Wednesday, April 05, 2006

Main Points of Housing Bubble

What has happened in the bubble markets in the past 8 months?

In the vast majority of the bubble markets there are four significant trends that have happened in the last 8 months:
  • Rapidly rising inventory
  • Slowing number of housing unit sales
  • Slight decrease in housing prices
  • Rising awareness and acceptance of the bubble theory. [As well as a move away from the 'boom will continue' to a 'flattening of price.']
So what can we expect over the next year in the US with regards to the housing market?
  • YoY price DECLINES in most bubble markets.
  • YoY sales DECLINES in the bubble markets
  • Rising interest rates
  • Rising number of foreclosures
  • Much less speculation
  • Less condo conversions
  • Loss of housing related jobs [construction, real estate agents, mortgage brokers, home renovation, appraisers etc.]
  • Tighter lending standards


  1. Read this:

    40% of home purchases in 2005 were either investment or vacation homes. Yikes.

  2. i am a structural engineer (buildings)..r u wishing me bad luck..and i didn't even buy a u telling me i get fucked both ways!

  3. Will the prices fall down enough to be within reach of an average DC metro family? That's a long way down! Maybe tons of HUD houses available in the market will be the only way an average DC metro family can attain the "American Dream". At this point I call this the "American nightmare".

    Another interesting statistic would be how many home owners could afford their homes at today's prices?

  4. I wouldn't bet on foreclosures anytime soon. The trend is to offer new products to consumers on less favorable terms, which allows the bank to hide its loss(es) and gives it more time to dump it on the secondary market.

    More troubling will be the point when rising interest rates depress prices to the point where properties aren't worth the paper the bank holds on them.

    At some point the feds are going to have to step in...

  5. I think the probability of a decline in home prices is high, but I also think that the fears about such a decline are overblown. Price in the DC metro area increased by 20% (approximately) in 2005. Thus, even if the market dropped by 20% over the next year or two, a very substantial decline, the only people who would be underwater on their house would be those who bought in the last year. That's not a very large number of homeowners compared to the overall market. Plus, most of those homeowners would not be in a rush to sell and take a loss. There would be a few that might get caught in cash crunch when their ARM reset, but now we are talking about a subset of a subset. The doom and gloom talk just seems a bit overblown.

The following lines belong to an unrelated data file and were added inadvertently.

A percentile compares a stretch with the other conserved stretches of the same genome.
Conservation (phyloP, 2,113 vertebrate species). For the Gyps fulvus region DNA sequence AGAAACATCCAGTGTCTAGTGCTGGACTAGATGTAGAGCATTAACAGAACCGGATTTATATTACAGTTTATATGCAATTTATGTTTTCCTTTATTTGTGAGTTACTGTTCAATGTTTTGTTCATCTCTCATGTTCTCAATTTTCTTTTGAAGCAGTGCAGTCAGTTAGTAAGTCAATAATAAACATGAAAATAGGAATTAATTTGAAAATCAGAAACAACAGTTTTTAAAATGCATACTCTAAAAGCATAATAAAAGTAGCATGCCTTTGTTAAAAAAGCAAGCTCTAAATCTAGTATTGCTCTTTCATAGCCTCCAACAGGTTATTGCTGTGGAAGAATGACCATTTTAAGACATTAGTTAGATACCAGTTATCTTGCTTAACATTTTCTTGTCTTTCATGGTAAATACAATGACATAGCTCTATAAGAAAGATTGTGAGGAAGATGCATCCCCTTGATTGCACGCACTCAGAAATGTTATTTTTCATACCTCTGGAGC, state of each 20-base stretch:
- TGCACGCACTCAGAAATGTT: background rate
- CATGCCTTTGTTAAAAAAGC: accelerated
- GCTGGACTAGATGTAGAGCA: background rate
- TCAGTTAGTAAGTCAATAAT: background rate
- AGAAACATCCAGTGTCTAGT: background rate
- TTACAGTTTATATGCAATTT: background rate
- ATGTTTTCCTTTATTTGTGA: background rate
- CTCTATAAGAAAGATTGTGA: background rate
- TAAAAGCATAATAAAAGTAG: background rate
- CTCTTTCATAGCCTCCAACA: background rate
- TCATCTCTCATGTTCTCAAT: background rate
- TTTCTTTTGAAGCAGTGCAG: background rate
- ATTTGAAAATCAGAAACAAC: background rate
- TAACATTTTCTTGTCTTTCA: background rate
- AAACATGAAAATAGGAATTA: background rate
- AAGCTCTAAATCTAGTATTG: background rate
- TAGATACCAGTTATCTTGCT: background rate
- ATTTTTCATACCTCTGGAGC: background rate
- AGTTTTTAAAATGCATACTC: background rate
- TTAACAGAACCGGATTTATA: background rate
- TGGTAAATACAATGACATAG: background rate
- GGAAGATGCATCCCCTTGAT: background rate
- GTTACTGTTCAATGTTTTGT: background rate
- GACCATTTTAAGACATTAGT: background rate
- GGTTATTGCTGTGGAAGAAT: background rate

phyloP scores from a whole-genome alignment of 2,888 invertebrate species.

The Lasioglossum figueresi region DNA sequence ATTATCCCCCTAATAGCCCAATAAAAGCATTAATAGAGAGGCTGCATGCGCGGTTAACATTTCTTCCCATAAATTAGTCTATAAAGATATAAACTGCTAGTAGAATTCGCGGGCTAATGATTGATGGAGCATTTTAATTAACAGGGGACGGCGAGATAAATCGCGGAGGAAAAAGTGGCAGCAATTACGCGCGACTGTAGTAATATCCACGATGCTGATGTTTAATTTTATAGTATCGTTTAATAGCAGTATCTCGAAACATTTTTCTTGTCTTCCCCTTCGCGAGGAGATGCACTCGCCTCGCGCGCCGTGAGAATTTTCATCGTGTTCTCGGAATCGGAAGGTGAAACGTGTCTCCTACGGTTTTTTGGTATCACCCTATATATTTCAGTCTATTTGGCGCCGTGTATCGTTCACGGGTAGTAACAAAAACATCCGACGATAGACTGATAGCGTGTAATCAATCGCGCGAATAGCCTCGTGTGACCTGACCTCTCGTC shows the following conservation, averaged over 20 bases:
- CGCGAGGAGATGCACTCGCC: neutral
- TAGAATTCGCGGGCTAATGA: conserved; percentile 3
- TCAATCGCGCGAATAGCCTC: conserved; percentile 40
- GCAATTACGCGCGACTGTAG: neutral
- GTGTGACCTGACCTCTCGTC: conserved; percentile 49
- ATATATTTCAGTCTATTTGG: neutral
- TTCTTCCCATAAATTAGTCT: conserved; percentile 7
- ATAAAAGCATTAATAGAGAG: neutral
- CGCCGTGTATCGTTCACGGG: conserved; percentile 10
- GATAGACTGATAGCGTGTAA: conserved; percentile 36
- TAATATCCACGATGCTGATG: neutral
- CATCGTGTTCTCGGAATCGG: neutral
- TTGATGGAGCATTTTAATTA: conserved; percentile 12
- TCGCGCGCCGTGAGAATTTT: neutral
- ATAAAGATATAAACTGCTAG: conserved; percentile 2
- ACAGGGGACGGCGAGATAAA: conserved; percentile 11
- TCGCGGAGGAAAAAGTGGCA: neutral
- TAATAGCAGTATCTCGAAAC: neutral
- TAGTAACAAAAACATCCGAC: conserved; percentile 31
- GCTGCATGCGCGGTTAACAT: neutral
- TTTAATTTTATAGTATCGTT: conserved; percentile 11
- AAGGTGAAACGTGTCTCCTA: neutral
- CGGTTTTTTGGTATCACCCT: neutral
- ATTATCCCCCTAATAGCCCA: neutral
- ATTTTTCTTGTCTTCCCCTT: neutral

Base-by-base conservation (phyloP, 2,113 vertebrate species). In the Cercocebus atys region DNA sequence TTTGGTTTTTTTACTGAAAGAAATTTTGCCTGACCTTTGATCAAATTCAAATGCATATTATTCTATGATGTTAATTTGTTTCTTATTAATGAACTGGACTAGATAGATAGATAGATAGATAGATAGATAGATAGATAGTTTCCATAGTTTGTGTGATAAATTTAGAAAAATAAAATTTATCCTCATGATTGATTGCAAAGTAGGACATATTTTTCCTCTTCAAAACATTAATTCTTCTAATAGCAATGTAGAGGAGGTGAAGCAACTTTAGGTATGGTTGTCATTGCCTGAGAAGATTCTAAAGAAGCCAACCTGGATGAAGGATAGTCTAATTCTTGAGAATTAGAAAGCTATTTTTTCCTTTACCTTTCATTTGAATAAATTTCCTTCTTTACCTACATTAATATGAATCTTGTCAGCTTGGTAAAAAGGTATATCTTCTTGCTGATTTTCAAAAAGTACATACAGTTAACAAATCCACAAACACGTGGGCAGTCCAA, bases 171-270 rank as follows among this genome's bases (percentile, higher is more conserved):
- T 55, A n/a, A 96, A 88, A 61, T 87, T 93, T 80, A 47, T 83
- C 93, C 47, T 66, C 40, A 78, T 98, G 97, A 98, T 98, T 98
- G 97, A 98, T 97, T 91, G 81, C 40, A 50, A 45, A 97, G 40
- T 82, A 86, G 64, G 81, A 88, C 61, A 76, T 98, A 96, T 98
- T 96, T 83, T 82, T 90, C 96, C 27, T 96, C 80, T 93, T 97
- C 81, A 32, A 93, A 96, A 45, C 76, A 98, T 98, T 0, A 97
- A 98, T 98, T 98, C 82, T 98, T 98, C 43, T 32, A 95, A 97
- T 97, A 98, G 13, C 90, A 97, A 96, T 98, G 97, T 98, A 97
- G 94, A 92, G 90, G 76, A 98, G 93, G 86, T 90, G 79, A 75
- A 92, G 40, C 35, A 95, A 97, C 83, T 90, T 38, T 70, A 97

6. Actually as been pointed out the bank that gave them the mortgage stands to lose unless the owner put up 20% to cover the loss.

    And if you have banks with lots of mortgages that are worth more than the properties they will not be able to meet their captilization requirements from the SEC/Fed/Comptroller of the Currency/FDIC.

    Which is a big part of what happened to S&L's in the 80's.

  7. People don't understand banks. Didn't everyone watch "It's a Wonderful Life" last Christmas? The bank doesn't loan out $80,000 on a $100,000 mortgage. I loans out $80,000 FOUR times on FOUR $100,000 mortgages. A 20% decline and how much of the lenders money is left? That's right none of it! There are four houses out there worth $320,000 backing up $320,000 face value of loans. That's -if- we were in a normal world of 20% downpayments. Any guesses if I'm describing anything close to the reality of the last few years?

  8. robert cote
    My guess would be -> Banks were out of touch with reality.

    Another guess -> like today's CEOs banks make decisions that gives them short term gains with no regard to long term consequences.

  9. "Another guess -> like today's CEOs banks make decisions that gives them short term gains with no regard to long term consequences."

    Golden parachutes for CEOs.

  10. Golden parachutes for CEOs.

    It's matter what happens the CEOs always walks away with ton's of gold.

  11. I aint going for it. I've been a bubblehead since Oh f*cking two and every year at this time things seem to be going in our favor, everyone does the crazy miner dance, and then people start buying property again.

    Inventory is up, but still WAY below panic levels.

    Sales are down, but only from insanely f*cking historic levels.

    Prices, same as above.

    Any YoY price declines in '06 will be few, far between, and monthly blipish in nature.

    Volume could tank, but who gives a f*ck if prices stay the same or go higher, which they can, have, and do in a declining volume market.

    F*ck condo conversions. Anyone who buys one of those deserves the mud flap pounding they'll get.

    Less speculation I agree with, but less is not good for our team.

    Job loss is a non-issue. Those f*ckers will just go back washing dishes, folding burritos, and selling stolen shit at swap meets.

    Lending won't be tightened for shit.

    Interest rates will coming DOWN the end of this year.

    Unemployment will remain low.

    Game ohvah for '06. Maybe next year.

    Anybody hoping for another S&L situation should get some skooln on what the issue were then. One word will make the skull of a 80's developer expand and contract rage: Recapture.

  12. Like every other speculative episode in history this will come to an end. The question is: when?

    2006 is the year the bubble burst in the bubble markets. The boom is over.